TIG Aluminum Butt Weld Question


I'm practicing with my TIG on aluminum and trying to make nice looking
welds. On Butt welding aluminum, it seems to melt away the aluminum instead
of flowing together. I usually end up cramming some rod in there and get it
joined, it forms a C shape and I have to build up with the rod in the C,
sort of like piling a weld on a weld. I tried butt welding steel, it makes
a puddle, both sides flow together and I can weld the 2 pieces together with
or without filler rod. Is the aluminum butt joint supposed to form a puddle
between the pieces like steel or should both pieces melt back making a
larger gap to fill?
RogerN
Reply to
RogerN
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My experiences with TIG butt welding alum or SS is that they should touch, and no more power than is needed to melt a tiny joint should be used.
Steve
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Reply to
Steve B
You have to make sure your edges are clean and oxide free for them to flow. Also, the specific alloy makes a big difference. 6061 and 6063 should never be flow welded together. You need a filler rod, 4043 or 5356.
5052 can be flow welded together, as can 3003, and 1100. 5086 should have a filler rod, either 5356 or 5556.
As long as the edges are touching you should get a good flow on a seam with no keyholing.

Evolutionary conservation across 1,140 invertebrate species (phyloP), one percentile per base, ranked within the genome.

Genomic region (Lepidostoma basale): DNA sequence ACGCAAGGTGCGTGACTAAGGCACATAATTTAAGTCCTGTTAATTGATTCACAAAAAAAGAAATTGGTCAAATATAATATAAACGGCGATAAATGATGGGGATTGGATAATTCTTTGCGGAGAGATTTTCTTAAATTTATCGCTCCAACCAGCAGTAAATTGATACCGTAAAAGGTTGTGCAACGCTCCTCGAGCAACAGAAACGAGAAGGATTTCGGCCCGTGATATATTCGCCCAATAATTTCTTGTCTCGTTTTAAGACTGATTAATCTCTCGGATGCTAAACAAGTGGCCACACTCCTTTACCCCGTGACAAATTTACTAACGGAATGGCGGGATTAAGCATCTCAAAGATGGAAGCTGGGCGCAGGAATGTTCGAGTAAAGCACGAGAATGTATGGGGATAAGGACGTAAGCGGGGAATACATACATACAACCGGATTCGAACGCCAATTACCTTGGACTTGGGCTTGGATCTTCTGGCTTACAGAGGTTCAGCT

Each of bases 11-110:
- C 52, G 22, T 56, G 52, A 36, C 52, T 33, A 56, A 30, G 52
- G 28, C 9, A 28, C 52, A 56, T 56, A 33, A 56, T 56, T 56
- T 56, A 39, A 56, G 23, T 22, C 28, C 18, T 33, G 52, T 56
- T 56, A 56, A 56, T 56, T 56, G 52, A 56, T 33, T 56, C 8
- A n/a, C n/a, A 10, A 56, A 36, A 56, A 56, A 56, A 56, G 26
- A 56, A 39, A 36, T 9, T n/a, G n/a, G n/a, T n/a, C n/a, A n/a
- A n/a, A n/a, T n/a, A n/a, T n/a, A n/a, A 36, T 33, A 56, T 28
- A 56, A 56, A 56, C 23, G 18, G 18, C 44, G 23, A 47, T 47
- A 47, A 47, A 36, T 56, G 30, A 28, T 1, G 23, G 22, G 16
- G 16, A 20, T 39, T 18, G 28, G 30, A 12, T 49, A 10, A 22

Reply to
Ernie Leimkuhler
The aluminum I was practicing on was bought from the overpriced metals rack at the hardware store, not sure what alloy. I bought some angle and a piece of flat. I'm planning to soon order some 6061, 6063, 5052, and 1100, round & square tubing, sheet, angle, expanded aluminum... for projects around the house.
On trying to weld my hardware store alloy angle aluminum, the edges start out touching but melt back right away, leaving a gap to fill, then I get the keyholing. I think my angle is 1/16" thick, it may be easier to control melting if I started with something thicker. I'm guessing maybe a butt joint might take less amperage than a T or lap joint, could be part of the problem causing the melt away gap that starts the keyhole.
Thanks
RogerN
Reply to
RogerN
You are...are cleaning it perfectly clean...correct? And both pieces of aluminum are of the same alloy?
Aluminum WILL require filler rod. Steel is one of the rare exceptions to that rule,based on my experience.
Gunner
I am the Sword of my Family and the Shield of my Nation. If sent, I will crush everything you have built, burn everything you love, and kill every one of you. (Hebrew quote)
Reply to
Gunner Asch
What's that Lassie? You say that RogerN fell down the old sci.engr.joining.welding mine and will die if we don't mount a rescue by Thu, 26 Aug 2010 05:51:45 -0500:
It may be anodized. You need to sand/grind all surfaces that will be melted. And a little more wouldn't hurt.
If not anodized, you can use a stainless steel brush. A clean never used on anything else but aluminum prep. brush.
It may help to use the pedal in a 'pumping fashion' to grow a puddle, then let it cool, over and over again. If your welder has a pulser function, that can do the same thing.
Reply to
dan
When it starts I get a shiny metal on both pieces but it flows apart instead of together. Sort of like parting the ocean on the Ten Commandments movie, as I try to weld aluminum goes from touching to parted. I add some filler rod to one side and the other until I build it up enough to bridge. It ends up that I weld some 1/16" angle butt welded and the bead is almost a half inch wide. This is new metal, I clean with SS wire brush bought only to be used on aluminum.